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AT FAULT ACCIDENT RULES: 10 COMMON ACCIDENTS AND WHO IS AT FAULT
Someone is always at fault. Accidents aren’t really “accidents” they’re collisions, and they don’t just happen. Someone will be blamed, and sometimes there’s more than enough blame to go around.
Ontario’s at fault rules (officially called Fault Determination Rules) detail more than 40 different collision scenarios to help ensure that all drivers are treated the same.
Common At Fault Accidents
Getting Rear Ended
- You’re motoring along and traffic ahead of you slows down. You slow down as well. Then, BAM! The driver behind you rear ends your car. It’s only you and the other driver involved.Who is at fault?The driver who rear ended your car is 100% at fault for the collision.
- You’re driving along and come upon a red light. There’s already a car stopped ahead of you in the lane. You stop, no problem, but the driver behind you doesn’t. CRUNCH! Just your luck! You’ve been rear ended, which then causes you to rear end the car in front.Who is at fault?The driver who rear ended your car is 100% at fault for the collision. For both you and the driver you ended up rear ending, it’s a not at fault accident.
- Your GPS tells you that you’ve got to take the next left. You signal and begin to slow down. There’s a car coming in the opposite direction; you can probably make the turn but it looks like she’s coming on fast so you decide to wait—better safe than sorry, right? Suddenly, CRRRACK! Clearly the driver behind you thought you were going to make the turn too and he rear ends you.Who is at fault?The driver who rear ended your car is 100% at fault for the collision.
- You’re cruising along and the car ahead of you is driving a tad slow for your liking, but you haven’t had an opportunity to pass him just yet. Suddenly, the car behind you rear ends you, driving you right into the car ahead of you too.Who is at fault?Well, the driver who rear ended you is 100% at fault for rear ending you; however, you’re 50% at fault for rear ending the car in front. The only driver who is not at fault, is the lead driver. Sure, the accident only happened because you were rear ended, but you likely weren’t keeping a safe distance back. Otherwise, you wouldn’t have rear ended the car in front.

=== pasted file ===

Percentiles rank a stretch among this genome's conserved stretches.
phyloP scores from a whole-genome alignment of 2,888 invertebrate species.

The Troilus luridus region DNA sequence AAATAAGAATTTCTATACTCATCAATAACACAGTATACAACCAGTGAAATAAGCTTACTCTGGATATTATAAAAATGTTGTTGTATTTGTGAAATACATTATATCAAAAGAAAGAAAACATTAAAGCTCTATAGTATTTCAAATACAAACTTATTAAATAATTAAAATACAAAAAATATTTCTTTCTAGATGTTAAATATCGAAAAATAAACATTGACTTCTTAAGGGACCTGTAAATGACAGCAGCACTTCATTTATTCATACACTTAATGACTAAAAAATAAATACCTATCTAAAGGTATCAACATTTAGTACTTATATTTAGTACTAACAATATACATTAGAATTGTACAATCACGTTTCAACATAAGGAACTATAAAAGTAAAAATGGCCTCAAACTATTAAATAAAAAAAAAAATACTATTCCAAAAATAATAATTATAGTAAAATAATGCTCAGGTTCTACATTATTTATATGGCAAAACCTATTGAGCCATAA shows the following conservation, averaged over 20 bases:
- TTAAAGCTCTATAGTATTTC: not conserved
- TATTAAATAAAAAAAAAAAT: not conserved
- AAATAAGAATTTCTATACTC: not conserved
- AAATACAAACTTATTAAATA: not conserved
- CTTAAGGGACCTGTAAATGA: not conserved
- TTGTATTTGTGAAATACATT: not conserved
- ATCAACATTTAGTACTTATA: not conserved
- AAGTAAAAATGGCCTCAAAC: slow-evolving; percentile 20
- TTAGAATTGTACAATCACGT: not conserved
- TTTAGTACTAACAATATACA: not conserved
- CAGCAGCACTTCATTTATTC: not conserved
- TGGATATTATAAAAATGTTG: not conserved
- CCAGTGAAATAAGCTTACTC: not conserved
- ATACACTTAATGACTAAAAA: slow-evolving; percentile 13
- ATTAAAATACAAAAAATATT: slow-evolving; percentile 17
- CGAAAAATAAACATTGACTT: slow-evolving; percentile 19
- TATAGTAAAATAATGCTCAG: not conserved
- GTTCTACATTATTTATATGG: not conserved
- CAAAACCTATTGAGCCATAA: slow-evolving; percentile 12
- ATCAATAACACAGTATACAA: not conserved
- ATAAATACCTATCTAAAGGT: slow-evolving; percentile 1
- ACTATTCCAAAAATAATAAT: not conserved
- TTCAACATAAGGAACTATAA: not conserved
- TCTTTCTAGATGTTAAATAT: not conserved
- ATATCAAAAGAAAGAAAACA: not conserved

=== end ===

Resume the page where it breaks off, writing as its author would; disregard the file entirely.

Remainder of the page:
- That darn GPS! Your GPS has steered you in the wrong direction (again). You should have turned left five streets back. You decide to do a U-turn; there’s no one coming in the opposite direction, and there’s no one in your rear view mirror. As you swing around though, a car from a side street approaches and doesn’t realize you’re doing a U-turn and you don’t see them either. WHAMMM! You hit the car.Who is at fault?You are 100% at fault for the collision. Anyone doing a U-turn which ends up in a collision is 100% at fault.
- You’re motoring along the highway (doing the speed limit, of course) when out of nowhere—it seems—you see everyone frantically hitting their brakes; there’s screeching and the sound of metal on metal. It happens so fast, you don’t have time to react and next thing you know you’re in a 10 car pile-up.Who is at fault?Regardless of whether you hit one car in the pile-up or three cars, every driver involved in the collision will be considered to be 50% at fault.
Pulling Out Onto A Street From A Driveway
- You’re driving along, minding your own business when SLAM! A car, coming out of someone’s driveway, clips the back corner of your car. There is no reason why you needed to stop and let them in; there’s no stop sign or light.Who is at fault?The driver who clipped you is 100% at fault for the collision.
- Admittedly, you like to hug the line while driving. But apparently, so does the driver on the other side of the road. Suddenly, BANG! You’re car has been sideswiped (or perhaps, you’ve just sideswiped the other driver’s car). Regardless, you’ve both just lost your side view mirrors.Who is at fault?You’ll both be attributed 50% fault for the collision since you were both hugging (but not over) the centre line.
Doors Left Ajar
- While driving you suddenly are overcome with a wave a nausea. You pull over to the shoulder of the road, and get out just in time to avoid making a mess in your car. Unfortunately, in your haste you’ve left your car door wide open and a car hits your car door taking it off its hinges.Who is at fault?You are 100% at fault for the collision. Anyone who leaves a car door open that then results in a collision is 100% at fault.
- You’re backing up out of your driveway, when another car coming down the street basically rear ends you. They rear ended you, so they’re at fault, right? Wrong.Who is at fault? You are 100% at fault. Basically anyone who while backing up their car ends up in a collision is deemed to be wholly at fault. (This is true in parking lots too.)
At fault accidents typically will affect your car insurance premiums. And, while obviously it is safety that is most important, there are also financial benefits for being alert, aware and careful while behind the wheel. By focusing on your driving and keeping your record clean, you have a better chance of keeping a low car insurance premium—which can be tough to do if you are in an at-fault collision.